|Date:||25 August 2019|
|Location:||Bethlehem, West Bank|
On 25 August 2019, a 16-year-old minor from Bethlehem was arrested by Israeli soldiers at 3:00 a.m. He reports being interrogated without first consulting with a lawyer or being informed of his right to silence.
My mother woke me up at around 3:00 a.m. and told me Israeli soldiers were in our house. I got up and saw about 40 soldiers scattered all over our home. More were on the roof and outside.
The commander asked my father for my name. Then the commander held me tight by the neck and took me to my bedroom and asked to see my phone and identity card. The other soldiers searched the house causing damage to our furniture. They slit open our couches and did not leave anything untouched. They did not tell us what they were looking for. The commander told me if I had “anything” I should turn it over immediately.
Then, without giving us any documentation, a soldier tied my hands behind my back with two plastic ties on top of each other and tightened them very hard. The ties were very painful and my hands turned blue and I lost sensation which was scary. The ties left marks on my wrists for days. Then they took me outside where I was blindfolded. The soldiers then led me towards a military jeep. On the way soldiers swore at me before throwing me on the metal floor to the jeep.
They left me on the metal floor for about 30 minutes and went back to the house to search again. Then I was allowed to sit on a seat and the jeep drove me to a nearby military base where I was given a medical examination. I was left inside a watchtower for about two hours and then I was taken outside. Then I was taken to the police station in Etzion settlement for interrogation.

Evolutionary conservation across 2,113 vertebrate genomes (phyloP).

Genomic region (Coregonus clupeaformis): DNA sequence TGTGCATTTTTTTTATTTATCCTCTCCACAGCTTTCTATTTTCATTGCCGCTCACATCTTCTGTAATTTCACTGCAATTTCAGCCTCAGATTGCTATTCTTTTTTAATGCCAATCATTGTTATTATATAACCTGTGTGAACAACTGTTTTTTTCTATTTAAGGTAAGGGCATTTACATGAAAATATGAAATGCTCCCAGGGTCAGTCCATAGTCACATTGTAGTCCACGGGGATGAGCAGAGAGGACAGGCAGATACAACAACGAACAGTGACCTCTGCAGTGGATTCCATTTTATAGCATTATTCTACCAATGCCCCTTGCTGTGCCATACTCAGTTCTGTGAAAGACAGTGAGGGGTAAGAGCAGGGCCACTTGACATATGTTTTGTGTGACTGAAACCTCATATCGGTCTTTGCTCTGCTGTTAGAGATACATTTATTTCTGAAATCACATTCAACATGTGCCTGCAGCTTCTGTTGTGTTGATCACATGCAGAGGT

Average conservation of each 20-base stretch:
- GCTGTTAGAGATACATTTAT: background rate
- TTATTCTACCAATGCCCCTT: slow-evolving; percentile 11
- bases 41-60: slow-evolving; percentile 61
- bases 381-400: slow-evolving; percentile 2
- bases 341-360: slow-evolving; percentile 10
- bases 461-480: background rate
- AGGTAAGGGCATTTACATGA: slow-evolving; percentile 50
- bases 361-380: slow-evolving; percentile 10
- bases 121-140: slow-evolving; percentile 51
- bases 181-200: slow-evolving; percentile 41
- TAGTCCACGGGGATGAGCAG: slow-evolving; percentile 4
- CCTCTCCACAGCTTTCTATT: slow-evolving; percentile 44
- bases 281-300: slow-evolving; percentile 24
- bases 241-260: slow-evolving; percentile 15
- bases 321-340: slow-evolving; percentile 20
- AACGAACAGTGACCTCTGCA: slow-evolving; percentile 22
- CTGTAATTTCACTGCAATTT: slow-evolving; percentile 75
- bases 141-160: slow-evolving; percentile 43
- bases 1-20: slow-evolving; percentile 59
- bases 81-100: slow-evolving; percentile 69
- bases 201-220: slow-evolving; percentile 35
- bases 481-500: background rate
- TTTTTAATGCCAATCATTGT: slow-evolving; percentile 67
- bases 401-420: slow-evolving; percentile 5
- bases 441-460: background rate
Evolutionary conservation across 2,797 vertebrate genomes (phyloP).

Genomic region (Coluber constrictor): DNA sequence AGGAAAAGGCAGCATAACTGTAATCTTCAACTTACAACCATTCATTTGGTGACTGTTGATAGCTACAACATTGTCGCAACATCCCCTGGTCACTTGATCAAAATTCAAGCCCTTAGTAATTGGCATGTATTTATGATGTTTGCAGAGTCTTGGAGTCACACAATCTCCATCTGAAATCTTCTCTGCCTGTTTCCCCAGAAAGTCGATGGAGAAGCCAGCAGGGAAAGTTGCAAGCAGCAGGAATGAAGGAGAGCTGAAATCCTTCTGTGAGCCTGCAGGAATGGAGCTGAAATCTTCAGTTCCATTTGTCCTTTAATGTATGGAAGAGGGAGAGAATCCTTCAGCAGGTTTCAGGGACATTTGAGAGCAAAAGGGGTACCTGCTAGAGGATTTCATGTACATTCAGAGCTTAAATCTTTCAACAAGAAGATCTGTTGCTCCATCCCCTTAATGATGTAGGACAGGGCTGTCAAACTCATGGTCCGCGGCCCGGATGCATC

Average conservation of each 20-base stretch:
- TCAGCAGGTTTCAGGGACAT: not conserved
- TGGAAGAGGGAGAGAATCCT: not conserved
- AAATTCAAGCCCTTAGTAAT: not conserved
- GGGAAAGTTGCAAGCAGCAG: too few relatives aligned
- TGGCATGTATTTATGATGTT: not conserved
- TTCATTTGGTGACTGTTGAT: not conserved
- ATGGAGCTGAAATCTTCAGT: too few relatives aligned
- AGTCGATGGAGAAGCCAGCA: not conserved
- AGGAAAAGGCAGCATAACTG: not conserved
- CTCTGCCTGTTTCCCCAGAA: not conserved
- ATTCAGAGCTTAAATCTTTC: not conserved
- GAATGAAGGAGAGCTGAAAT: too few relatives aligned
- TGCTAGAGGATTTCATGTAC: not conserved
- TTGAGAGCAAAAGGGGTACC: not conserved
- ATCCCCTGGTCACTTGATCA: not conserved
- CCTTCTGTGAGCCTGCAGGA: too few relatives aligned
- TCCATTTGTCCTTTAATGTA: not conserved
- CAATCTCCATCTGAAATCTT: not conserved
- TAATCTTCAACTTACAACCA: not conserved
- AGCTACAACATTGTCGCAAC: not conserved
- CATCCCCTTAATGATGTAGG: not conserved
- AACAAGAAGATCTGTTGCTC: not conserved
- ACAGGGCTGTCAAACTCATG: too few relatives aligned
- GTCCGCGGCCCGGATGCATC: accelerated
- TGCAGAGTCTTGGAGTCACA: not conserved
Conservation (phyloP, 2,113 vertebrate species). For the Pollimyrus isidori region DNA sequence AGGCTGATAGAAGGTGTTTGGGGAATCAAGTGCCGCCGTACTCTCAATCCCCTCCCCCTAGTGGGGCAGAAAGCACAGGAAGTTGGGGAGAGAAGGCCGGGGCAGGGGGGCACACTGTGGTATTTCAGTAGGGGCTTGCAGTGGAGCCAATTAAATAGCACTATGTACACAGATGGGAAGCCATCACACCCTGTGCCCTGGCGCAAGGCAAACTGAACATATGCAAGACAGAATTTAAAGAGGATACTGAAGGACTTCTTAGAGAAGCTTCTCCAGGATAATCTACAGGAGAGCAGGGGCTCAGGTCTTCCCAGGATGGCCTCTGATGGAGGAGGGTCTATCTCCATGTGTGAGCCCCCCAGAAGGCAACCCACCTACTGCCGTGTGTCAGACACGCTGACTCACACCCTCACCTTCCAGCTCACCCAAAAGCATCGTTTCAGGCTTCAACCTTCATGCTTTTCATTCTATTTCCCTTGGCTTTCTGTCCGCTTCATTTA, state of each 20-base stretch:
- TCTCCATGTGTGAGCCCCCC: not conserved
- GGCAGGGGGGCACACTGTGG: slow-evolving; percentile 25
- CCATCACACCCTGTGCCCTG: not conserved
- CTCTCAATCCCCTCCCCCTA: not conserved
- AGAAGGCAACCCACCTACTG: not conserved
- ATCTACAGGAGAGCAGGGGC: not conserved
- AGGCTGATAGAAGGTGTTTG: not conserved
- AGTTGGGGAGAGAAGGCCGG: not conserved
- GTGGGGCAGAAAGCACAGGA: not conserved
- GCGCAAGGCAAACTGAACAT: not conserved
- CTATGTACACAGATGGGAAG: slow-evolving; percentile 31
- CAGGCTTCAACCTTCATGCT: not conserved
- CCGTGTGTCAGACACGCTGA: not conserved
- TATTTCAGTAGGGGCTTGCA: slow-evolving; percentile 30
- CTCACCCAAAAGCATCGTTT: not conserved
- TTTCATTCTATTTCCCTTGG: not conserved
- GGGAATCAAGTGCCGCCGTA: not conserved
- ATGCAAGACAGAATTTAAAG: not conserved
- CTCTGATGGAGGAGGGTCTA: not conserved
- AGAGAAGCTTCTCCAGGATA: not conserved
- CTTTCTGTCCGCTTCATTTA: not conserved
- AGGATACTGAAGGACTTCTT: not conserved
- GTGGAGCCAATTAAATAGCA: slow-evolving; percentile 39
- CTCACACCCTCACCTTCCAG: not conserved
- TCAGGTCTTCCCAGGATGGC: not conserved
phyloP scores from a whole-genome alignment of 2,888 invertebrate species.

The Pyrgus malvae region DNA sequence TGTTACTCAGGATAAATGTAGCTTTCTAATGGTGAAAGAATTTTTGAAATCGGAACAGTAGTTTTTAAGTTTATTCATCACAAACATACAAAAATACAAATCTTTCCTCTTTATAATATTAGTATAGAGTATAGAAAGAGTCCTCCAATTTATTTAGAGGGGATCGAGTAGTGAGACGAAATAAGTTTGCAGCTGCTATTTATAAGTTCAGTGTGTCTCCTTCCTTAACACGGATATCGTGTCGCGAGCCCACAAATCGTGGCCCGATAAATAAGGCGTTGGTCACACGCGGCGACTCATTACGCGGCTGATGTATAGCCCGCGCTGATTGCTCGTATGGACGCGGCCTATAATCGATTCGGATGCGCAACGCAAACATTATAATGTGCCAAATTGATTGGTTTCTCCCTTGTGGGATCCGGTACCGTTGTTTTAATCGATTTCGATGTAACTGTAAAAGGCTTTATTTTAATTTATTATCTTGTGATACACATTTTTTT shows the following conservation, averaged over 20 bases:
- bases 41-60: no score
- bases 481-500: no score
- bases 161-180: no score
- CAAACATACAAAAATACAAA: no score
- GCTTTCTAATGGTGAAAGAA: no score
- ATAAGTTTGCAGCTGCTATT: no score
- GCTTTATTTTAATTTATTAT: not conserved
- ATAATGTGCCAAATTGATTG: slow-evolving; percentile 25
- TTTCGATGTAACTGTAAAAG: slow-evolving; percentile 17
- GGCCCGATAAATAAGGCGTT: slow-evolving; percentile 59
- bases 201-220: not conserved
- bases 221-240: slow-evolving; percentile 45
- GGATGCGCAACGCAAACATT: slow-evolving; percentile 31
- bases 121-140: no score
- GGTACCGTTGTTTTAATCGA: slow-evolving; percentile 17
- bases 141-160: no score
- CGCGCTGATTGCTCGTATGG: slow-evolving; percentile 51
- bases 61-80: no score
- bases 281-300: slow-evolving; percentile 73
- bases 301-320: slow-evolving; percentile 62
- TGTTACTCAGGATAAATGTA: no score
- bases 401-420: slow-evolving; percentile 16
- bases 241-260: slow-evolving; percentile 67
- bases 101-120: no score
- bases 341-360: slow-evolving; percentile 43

The interrogator removed the blindfold and told me I was at the interrogation centre and that my friends had confessed against me. He told me because my friends had confessed against me I had to confess. He accused me of throwing a hand grenade at soldiers. I denied the accusation and told him I had done nothing wrong and that my friends were liars. He started to yell and shout at me and accused me of lying. He questioned me without informing me of my right to silence and threatened to lock me up in prison for three years if I did not confess.
Half-way through the interrogation he phoned a lawyer for me. The lawyer told me the interrogator had no right to yell at me. The interrogator put the phone on speaker and listened to the conversation which lasted for less than a minute. Neither the lawyer nor the interrogator informed me of my right to silence.
Then I was taken to a tiny cell. My legs touched the wall when I slept. It did not have any windows and the sink leaked on the floor. The light in the cell flickered all the time. There was a blanket in the cell but I could not sleep. During this time I was taken back and forth into the interrogation room over about four hours.
At the end of the interrogation I was asked to sign a document in Hebrew but I refused to sign. Then I was taken back to the cell where I remained for three days. I found it hard to sleep because of the light and the small size of the cell. I was given terrible food, some rice which sometimes was not cooked properly and sometimes they brought me some sour cream with the rice other times not. I would fall asleep for an hour at a time and then wake up. I was not able to tell whether it was day or night.
After three days I was taken to Ofer prison where I was strip searched. The following day I was taken to Ofer military court. My parents were there and my lawyer and the hearing was adjourned.
I had about 10 military court hearings and at the last one I was sentenced in a plea bargain to eight months in prison and fined NIS 2,000. I was also given a suspended sentence of one year in prison valid for three years. The plea bargain was based on my friends’ confessions. I accepted the plea bargain because I only had three months left in prison and I thought it was better to be sentenced than not. I wanted certainty and closure.
I spent about five months at Ofer prison and then I was transferred to Damoun prison, inside Israel, where the conditions were terrible. I was beaten during the prisoners’ protests against the conditions. I was beaten on my back.
My family only visited me four times. During the Corona Virus months we were allowed to make phone calls to our families. I called my family three times.
I was released at Salem checkpoint on 23 April 2020. I went home with my father, we arrived home at around 6:00 p.m.